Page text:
If you are charged with residential burglary in our state, the penalties tend to be quite severe. How severe, though, depends on the specific charge.
What factors are involved in being hit with the various charges? What does the prosecution need in order to convict you?
To understand, you need to look at residential burglary in general. There are several different forms of residential burglary offenses in North Carolina. If you are charged, prepare yourself for court by getting to know these different offenses.
The Different Types of Residential Burglary Charges
There are criminal charges that come with breaking and entering into any locked building or container, but there is a big difference between breaking into a vending machine and breaking into someone’s home.
If people live in a building, it is considered a “dwelling” by North Carolina law. Breaking and entering into a dwelling with the intention to commit a felony is considered “residential burglary.” There are four different types.
Second Degree Burglary – If someone breaks into an unoccupied dwelling without permission, and with the intention to commit a crime, they can be charged with second degree burglary. This is the least serious of residential burglary charges, but it’s still considered a Class G felony. The penalties for a Class G felony include 8-31 months in prison.
First Degree Burglary Charges – If residents are present while the defendant breaks into the home, the charge will be bumped up to first degree burglary. First degree burglary is considered a Class D felony. The penalties for a Class D felony include 38-160 months in prison.
Preparation to Commit Burglary or Other Housebreakings – Most states have additional charges for offenders who possess specific tools that can be used to commit burglary.
North Carolina’s version of this law states, “If any person shall be found armed with any dangerous or offensive weapon, with the intent to break or enter a dwelling, … and to commit any felony or larceny therein; or shall be found having in his possession, without lawful excuse, any picklock, key, bit, or other implement of housebreaking; or shall be found in any such building, with intent to commit any felony or larceny therein, such person shall be punished as a Class I felon.”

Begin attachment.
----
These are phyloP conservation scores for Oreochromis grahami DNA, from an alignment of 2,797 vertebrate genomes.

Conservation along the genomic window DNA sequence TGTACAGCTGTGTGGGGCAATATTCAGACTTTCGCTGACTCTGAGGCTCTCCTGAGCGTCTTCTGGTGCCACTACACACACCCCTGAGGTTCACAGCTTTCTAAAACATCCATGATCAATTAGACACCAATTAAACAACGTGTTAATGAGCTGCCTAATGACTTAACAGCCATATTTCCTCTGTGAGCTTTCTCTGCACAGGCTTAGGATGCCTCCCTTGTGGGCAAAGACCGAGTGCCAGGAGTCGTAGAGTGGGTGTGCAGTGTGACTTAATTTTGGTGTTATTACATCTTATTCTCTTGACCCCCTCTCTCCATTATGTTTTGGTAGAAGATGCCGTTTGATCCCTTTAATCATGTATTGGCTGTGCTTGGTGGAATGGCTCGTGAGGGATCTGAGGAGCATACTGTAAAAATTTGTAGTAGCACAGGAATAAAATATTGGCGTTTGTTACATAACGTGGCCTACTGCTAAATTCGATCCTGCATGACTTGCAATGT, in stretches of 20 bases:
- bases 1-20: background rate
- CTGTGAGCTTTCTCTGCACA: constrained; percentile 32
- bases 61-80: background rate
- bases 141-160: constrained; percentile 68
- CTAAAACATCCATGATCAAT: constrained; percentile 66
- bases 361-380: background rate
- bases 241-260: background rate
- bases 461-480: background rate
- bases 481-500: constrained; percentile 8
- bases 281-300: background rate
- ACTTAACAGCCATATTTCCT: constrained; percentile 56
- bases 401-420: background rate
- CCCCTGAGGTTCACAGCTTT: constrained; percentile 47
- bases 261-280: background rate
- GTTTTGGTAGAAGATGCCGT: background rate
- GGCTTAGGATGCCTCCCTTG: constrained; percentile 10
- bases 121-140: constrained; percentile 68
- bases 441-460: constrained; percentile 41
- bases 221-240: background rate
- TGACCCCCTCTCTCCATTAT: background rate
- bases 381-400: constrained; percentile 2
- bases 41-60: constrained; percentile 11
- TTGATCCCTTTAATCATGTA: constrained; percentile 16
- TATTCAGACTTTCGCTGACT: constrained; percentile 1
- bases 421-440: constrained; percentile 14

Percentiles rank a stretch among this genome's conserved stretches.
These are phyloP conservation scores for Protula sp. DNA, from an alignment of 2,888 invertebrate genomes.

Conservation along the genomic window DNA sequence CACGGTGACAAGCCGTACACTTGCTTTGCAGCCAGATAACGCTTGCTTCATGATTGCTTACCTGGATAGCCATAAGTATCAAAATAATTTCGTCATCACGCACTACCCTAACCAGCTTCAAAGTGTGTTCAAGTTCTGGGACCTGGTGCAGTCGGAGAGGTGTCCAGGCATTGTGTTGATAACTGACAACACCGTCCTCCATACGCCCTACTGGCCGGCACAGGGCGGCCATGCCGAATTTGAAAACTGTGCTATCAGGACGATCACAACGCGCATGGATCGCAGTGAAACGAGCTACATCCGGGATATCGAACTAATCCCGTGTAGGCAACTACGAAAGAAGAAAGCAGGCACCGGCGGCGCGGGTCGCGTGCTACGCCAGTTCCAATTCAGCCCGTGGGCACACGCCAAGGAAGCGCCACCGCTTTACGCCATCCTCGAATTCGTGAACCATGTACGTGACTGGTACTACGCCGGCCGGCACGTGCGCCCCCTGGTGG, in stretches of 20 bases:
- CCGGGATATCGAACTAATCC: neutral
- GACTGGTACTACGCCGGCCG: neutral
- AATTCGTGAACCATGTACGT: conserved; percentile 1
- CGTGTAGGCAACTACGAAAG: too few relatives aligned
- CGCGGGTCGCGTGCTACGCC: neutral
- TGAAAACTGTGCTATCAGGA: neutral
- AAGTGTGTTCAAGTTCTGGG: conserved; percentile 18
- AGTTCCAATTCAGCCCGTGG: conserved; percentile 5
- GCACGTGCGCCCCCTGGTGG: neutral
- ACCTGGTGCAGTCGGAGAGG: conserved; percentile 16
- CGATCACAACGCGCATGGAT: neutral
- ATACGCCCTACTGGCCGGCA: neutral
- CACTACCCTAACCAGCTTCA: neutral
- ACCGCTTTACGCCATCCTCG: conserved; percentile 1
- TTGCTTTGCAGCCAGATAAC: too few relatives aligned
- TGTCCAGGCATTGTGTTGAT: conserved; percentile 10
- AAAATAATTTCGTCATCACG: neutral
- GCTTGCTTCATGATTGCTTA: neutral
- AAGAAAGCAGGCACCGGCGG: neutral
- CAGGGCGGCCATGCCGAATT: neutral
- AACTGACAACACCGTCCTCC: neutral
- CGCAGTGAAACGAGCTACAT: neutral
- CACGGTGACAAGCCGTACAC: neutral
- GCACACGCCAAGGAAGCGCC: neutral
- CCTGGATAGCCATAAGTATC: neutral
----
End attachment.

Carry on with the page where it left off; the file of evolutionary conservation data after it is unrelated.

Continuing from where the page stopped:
The penalties for a Class I felony include between 3-12 months in prison.
Burglary with Explosives – If the alleged offender used explosives in order to break into the residence or building, they will face additional charges. Burglary with explosives is a Class D felony as well.
Defenses to North Carolina Burglary Charges
There are two parts to burglary charges: breaking into a residence without permission, and intending to commit a felony or larceny. (While some larceny charges are considered misdemeanors, all larceny or theft crimes are included in this definition, regardless of how much value the stolen goods hold.)
Prosecutors will have to prove both points in order to secure a conviction. It may be wise to target one or the other of these during your case. For example, if a prosecutor can prove that you intended to commit theft, but cannot prove that you broke into the residence without permission, your charges may be lowered. The same goes for breaking into a residence without the intention to commit a felony (in this case, you may only be charged with trespassing).
However, this defense strategy may not be appropriate for every residential burglary case. For more information about burglary charges and how to fight back after you have been charged, talk to a North Carolina criminal defense lawyer.
About the Author:
Jan Elliott Pritchett is Managing Partner at the Law Firm of Schlosser & Pritchett and one of North Carolina’s top rated criminal defense attorneys. With a practice dedicated 100% to litigation, Mr. Pritchett protects the legal rights of clients who have been charged in federal and state criminal matters, as well as DUI/DWi, motor vehicle accidents, personal injury, and traffic violations. In practice since 1995, Mr. Pritchett has earned a reputation as a highly talented and fearless lawyer, being listed among the state’s “Legal Elite” and recognized as one of the Top 100 DWI Lawyers in North Carolina by the National Advocacy of DUI Defense. He currently serves as the Co-Chairman of the North Carolina State Board of Legal Specialization, Criminal Law Specialty, and Vice-Chairman of the North Carolina Bar Association, Criminal Justice Section.